The Government is planning to establish a regulator for the growing tribe of insolvency professionals, who specialise in rehabilitation or winding up of sick companies. The Companies Bill, 2009 has given formal recognition to insolvency experts as professionals for the first time.  It was felt that there should be a regulator for insolvency professionals, they added.

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TO START A COURSE
To cater to the demand, the Institute of Company Secretaries of India (ICSI) would soon start a course for its members on corporate insolvency and restructuring. In this regard, ICSI has tied up with the INSOL International, the London-based global coalition of national associations for lawyers and accountants specialising in insolvency, Mr N.K. Jain, Secretary and CEO, ICSI, said. Currently, there is a Government-recognis ed nodal body called Insolvency Practitioners Association (IPA) comprising lawyers, company secretaries, chartered accountants and cost and works accountants. Once the Bill becomes an Act, IPA will start its training and awareness programmes. “IPA will help raise the standards of insolvency professionals in India to international levels. Nowadays insolvency matters have become cross-border issues. We need insolvency professionals who can match up to the global best,” Mr Amarjit Singh Chandhiok, President, IPA, said. Thanks to the global financial crisis and economic slowdown, there is an increase in insolvency-related work, said Ms Maneesha Dhir, Secretary, INSOL India, affiliated to INSOL International. “Due to the increasing opportunities, more professionals have begun to specialise in insolvency,” she said.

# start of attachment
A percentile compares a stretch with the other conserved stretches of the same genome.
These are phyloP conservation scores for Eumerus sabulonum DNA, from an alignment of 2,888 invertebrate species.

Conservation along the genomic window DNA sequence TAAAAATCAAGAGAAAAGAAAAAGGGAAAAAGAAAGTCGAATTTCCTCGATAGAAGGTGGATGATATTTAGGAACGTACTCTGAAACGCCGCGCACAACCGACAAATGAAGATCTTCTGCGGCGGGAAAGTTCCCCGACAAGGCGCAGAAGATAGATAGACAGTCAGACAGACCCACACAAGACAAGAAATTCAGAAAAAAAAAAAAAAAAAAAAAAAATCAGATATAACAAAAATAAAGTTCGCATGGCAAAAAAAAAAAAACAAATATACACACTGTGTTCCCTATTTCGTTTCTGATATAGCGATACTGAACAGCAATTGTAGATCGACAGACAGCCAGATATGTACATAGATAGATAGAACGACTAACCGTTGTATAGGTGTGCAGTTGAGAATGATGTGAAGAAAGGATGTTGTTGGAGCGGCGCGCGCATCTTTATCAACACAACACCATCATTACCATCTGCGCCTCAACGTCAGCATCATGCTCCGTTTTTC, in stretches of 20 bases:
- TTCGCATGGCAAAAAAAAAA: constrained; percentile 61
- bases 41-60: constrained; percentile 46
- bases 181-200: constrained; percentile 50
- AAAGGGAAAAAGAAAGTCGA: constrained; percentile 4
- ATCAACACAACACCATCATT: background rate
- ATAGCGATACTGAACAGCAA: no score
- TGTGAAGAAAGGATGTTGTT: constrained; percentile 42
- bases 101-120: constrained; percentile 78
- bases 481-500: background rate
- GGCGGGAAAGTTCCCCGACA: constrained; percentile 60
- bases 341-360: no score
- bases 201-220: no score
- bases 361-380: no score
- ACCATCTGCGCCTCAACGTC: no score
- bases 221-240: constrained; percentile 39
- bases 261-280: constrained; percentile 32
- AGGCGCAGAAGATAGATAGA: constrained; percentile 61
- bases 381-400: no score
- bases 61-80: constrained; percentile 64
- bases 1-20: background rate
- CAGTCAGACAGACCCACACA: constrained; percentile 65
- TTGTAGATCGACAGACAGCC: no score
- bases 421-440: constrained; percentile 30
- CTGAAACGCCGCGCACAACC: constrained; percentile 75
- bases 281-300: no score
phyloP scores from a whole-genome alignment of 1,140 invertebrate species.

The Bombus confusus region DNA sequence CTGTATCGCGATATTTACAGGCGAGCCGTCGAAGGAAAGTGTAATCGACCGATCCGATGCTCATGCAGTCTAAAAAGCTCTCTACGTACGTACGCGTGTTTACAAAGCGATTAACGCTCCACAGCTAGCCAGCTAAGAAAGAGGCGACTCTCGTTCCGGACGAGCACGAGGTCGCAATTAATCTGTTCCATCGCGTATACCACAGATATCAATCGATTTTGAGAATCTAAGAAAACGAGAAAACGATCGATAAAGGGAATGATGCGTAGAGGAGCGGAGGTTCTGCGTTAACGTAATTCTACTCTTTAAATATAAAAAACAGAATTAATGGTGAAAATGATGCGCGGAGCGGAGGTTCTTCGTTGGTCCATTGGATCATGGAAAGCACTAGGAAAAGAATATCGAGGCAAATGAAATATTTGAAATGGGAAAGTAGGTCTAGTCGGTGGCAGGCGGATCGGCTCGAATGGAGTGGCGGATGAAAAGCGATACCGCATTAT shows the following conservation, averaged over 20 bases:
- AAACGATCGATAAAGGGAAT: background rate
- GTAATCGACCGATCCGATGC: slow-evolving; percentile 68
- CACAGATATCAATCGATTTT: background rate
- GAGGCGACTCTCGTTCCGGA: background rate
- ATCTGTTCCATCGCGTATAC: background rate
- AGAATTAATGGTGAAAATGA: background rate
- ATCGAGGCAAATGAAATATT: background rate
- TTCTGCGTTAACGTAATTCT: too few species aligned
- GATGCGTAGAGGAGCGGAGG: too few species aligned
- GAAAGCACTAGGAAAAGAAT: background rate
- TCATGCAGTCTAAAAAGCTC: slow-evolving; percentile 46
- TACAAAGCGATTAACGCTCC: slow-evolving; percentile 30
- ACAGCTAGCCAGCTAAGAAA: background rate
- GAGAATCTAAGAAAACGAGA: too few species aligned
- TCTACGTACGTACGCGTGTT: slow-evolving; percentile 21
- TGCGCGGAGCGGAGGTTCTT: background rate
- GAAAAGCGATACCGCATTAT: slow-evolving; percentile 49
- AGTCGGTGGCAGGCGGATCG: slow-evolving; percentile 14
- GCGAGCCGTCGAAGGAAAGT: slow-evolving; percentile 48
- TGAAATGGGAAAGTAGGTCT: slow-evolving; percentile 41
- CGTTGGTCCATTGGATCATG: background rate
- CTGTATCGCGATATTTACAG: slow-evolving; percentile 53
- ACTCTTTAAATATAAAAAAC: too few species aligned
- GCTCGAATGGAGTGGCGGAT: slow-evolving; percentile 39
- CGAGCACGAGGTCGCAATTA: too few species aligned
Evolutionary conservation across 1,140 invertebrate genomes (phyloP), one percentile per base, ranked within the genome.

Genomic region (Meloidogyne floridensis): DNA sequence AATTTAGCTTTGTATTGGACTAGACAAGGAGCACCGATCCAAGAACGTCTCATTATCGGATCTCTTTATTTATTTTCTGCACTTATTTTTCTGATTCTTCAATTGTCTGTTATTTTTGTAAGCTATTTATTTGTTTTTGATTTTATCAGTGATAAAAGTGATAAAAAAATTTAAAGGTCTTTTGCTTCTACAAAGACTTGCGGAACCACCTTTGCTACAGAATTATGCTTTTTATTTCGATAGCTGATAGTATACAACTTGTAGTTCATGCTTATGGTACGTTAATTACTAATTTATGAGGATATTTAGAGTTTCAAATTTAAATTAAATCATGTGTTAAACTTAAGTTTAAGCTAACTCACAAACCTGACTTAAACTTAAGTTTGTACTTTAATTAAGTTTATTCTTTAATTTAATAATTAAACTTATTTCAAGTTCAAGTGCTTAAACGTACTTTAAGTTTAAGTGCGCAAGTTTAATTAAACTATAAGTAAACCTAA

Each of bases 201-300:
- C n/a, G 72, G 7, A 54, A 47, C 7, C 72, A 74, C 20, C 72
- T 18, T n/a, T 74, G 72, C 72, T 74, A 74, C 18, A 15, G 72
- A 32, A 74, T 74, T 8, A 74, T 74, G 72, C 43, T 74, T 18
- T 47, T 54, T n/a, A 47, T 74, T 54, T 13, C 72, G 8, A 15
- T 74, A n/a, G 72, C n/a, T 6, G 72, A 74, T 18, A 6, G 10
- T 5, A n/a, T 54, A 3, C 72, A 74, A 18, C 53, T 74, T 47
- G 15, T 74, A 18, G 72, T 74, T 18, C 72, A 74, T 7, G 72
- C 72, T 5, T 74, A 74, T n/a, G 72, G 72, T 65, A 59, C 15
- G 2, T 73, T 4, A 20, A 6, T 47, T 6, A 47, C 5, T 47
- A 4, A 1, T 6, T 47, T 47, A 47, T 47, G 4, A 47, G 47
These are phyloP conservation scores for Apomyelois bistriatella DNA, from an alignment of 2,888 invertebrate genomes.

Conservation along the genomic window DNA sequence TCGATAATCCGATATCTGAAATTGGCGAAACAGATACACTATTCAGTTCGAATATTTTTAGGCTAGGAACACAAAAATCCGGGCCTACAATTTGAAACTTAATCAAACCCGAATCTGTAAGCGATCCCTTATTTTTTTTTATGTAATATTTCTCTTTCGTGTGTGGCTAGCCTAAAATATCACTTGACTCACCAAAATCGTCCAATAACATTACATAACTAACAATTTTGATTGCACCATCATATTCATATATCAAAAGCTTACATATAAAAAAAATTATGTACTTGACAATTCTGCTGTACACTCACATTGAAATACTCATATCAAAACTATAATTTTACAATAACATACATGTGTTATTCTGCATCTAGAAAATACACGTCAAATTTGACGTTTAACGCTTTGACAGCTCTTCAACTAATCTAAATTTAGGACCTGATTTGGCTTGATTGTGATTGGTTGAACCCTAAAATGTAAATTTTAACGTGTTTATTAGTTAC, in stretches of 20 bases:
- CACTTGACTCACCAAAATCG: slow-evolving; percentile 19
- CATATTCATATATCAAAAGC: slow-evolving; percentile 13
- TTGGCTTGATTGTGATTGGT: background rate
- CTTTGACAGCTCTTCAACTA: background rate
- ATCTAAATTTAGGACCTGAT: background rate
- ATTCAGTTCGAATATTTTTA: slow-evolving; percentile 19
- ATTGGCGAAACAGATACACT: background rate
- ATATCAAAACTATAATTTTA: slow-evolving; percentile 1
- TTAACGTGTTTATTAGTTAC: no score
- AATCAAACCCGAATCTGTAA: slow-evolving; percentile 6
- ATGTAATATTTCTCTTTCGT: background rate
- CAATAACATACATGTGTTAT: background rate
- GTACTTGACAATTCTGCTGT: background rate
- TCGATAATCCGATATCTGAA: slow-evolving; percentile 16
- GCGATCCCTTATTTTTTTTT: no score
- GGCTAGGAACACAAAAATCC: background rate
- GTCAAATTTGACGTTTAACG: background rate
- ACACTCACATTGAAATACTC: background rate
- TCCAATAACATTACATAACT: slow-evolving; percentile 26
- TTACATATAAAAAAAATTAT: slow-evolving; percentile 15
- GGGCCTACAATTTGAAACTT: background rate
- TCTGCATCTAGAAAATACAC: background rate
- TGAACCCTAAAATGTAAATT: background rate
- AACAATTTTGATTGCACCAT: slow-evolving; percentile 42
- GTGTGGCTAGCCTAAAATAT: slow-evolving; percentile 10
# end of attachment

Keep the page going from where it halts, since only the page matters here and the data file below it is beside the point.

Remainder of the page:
COMPANY LIQUIDATOR
Currently, only official liquidators help in insolvency proceedings. But the Companies Bill has proposed that a Tribunal can appoint a Company Liquidator from a Government-maintain ed panel comprising CAs, lawyers, CS, as well as CWAs with at least 10 years experience. “This will also ensure that more professionals specialise in insolvency,” Ms Dhir said. The Bill proposes that insolvency cases would be heard by the National Company Law Tribunal and the setting up of a Rehabilitation and Insolvency Fund. According to International Financial Corporation’ s `Doing Business 2010′ report, which ranked 183 countries on different parameters of ease of doing business during June 2008-May 2009, India was among the slowest in facilitating the closure of business. It takes as many as seven years on an average to close a business in India, compared with Ireland’s 0.4 years or Japan’s 0.6 years. However, thanks to some reforms such as streamlining procedures and increasing the judges dealing with insolvency cases, India’s rank in closing down a business jumped four places to 138.

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